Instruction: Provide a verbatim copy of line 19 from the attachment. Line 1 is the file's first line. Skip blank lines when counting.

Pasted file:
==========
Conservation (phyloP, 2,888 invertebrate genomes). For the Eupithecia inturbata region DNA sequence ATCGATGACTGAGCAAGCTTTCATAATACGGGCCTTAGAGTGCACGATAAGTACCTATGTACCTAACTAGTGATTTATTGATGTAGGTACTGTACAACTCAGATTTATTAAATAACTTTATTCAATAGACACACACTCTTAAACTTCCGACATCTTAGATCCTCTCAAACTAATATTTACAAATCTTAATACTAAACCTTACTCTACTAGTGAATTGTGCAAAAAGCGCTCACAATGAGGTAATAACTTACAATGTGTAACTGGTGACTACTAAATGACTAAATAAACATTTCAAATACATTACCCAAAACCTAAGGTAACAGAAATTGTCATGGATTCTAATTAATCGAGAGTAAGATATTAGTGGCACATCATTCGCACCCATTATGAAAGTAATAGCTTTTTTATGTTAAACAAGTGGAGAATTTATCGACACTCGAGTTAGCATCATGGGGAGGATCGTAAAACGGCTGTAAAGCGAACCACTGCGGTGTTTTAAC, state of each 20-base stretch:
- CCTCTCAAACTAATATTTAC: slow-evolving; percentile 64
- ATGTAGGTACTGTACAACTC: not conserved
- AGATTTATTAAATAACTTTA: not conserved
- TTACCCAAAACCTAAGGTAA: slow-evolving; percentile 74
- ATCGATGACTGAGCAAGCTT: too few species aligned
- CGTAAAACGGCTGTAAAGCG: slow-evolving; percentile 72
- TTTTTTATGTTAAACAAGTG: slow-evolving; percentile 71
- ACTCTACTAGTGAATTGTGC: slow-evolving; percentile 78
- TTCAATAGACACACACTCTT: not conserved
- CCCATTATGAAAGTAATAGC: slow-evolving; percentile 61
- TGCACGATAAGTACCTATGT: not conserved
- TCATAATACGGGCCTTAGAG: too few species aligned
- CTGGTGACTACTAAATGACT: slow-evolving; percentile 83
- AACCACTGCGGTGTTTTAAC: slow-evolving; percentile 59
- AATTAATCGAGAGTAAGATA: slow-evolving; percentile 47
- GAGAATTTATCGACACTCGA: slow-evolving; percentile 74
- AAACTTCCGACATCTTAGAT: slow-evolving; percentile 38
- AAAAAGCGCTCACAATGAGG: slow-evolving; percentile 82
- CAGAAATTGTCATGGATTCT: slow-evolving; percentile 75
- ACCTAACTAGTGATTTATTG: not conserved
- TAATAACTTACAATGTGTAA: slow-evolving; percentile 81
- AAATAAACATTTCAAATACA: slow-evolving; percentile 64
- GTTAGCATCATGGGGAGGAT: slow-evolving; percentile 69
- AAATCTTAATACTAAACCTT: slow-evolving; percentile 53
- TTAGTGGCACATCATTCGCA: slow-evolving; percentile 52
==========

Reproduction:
- AAAAAGCGCTCACAATGAGG: slow-evolving; percentile 82